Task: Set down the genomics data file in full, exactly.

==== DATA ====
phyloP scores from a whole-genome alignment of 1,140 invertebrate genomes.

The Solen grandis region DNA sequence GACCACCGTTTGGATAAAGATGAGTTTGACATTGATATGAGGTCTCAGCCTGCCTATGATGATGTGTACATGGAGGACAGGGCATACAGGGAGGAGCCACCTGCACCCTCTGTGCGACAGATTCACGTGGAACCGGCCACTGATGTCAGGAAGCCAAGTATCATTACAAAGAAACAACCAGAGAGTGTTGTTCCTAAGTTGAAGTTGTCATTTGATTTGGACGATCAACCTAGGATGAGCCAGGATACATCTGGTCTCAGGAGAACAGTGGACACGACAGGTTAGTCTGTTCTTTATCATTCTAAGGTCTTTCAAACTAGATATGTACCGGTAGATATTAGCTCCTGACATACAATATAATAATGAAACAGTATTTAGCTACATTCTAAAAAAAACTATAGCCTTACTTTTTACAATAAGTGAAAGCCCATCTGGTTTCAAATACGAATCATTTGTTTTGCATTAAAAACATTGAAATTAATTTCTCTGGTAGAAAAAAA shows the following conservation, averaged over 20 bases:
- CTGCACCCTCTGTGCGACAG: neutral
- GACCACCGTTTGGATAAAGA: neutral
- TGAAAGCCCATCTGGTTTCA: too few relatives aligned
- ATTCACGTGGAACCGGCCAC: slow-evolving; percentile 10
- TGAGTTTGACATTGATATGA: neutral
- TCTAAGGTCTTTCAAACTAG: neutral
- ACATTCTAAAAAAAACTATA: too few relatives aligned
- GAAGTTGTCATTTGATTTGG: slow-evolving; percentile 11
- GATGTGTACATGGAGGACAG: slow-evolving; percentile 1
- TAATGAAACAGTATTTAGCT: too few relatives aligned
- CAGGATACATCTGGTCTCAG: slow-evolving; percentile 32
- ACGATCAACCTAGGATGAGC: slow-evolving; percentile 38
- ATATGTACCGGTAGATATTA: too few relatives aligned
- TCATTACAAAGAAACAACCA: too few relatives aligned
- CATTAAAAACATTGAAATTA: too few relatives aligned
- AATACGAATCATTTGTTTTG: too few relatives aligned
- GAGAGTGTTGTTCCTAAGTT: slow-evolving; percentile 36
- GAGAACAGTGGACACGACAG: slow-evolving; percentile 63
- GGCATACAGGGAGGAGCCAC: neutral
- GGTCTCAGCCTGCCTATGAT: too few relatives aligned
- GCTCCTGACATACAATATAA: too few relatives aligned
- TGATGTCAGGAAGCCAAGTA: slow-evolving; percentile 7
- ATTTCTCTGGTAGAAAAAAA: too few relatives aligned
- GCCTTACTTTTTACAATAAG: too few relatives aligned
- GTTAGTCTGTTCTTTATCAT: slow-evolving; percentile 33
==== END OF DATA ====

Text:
phyloP scores from a whole-genome alignment of 1,140 invertebrate genomes.

The Solen grandis region DNA sequence GACCACCGTTTGGATAAAGATGAGTTTGACATTGATATGAGGTCTCAGCCTGCCTATGATGATGTGTACATGGAGGACAGGGCATACAGGGAGGAGCCACCTGCACCCTCTGTGCGACAGATTCACGTGGAACCGGCCACTGATGTCAGGAAGCCAAGTATCATTACAAAGAAACAACCAGAGAGTGTTGTTCCTAAGTTGAAGTTGTCATTTGATTTGGACGATCAACCTAGGATGAGCCAGGATACATCTGGTCTCAGGAGAACAGTGGACACGACAGGTTAGTCTGTTCTTTATCATTCTAAGGTCTTTCAAACTAGATATGTACCGGTAGATATTAGCTCCTGACATACAATATAATAATGAAACAGTATTTAGCTACATTCTAAAAAAAACTATAGCCTTACTTTTTACAATAAGTGAAAGCCCATCTGGTTTCAAATACGAATCATTTGTTTTGCATTAAAAACATTGAAATTAATTTCTCTGGTAGAAAAAAA shows the following conservation, averaged over 20 bases:
- CTGCACCCTCTGTGCGACAG: neutral
- GACCACCGTTTGGATAAAGA: neutral
- TGAAAGCCCATCTGGTTTCA: too few relatives aligned
- ATTCACGTGGAACCGGCCAC: slow-evolving; percentile 10
- TGAGTTTGACATTGATATGA: neutral
- TCTAAGGTCTTTCAAACTAG: neutral
- ACATTCTAAAAAAAACTATA: too few relatives aligned
- GAAGTTGTCATTTGATTTGG: slow-evolving; percentile 11
- GATGTGTACATGGAGGACAG: slow-evolving; percentile 1
- TAATGAAACAGTATTTAGCT: too few relatives aligned
- CAGGATACATCTGGTCTCAG: slow-evolving; percentile 32
- ACGATCAACCTAGGATGAGC: slow-evolving; percentile 38
- ATATGTACCGGTAGATATTA: too few relatives aligned
- TCATTACAAAGAAACAACCA: too few relatives aligned
- CATTAAAAACATTGAAATTA: too few relatives aligned
- AATACGAATCATTTGTTTTG: too few relatives aligned
- GAGAGTGTTGTTCCTAAGTT: slow-evolving; percentile 36
- GAGAACAGTGGACACGACAG: slow-evolving; percentile 63
- GGCATACAGGGAGGAGCCAC: neutral
- GGTCTCAGCCTGCCTATGAT: too few relatives aligned
- GCTCCTGACATACAATATAA: too few relatives aligned
- TGATGTCAGGAAGCCAAGTA: slow-evolving; percentile 7
- ATTTCTCTGGTAGAAAAAAA: too few relatives aligned
- GCCTTACTTTTTACAATAAG: too few relatives aligned
- GTTAGTCTGTTCTTTATCAT: slow-evolving; percentile 33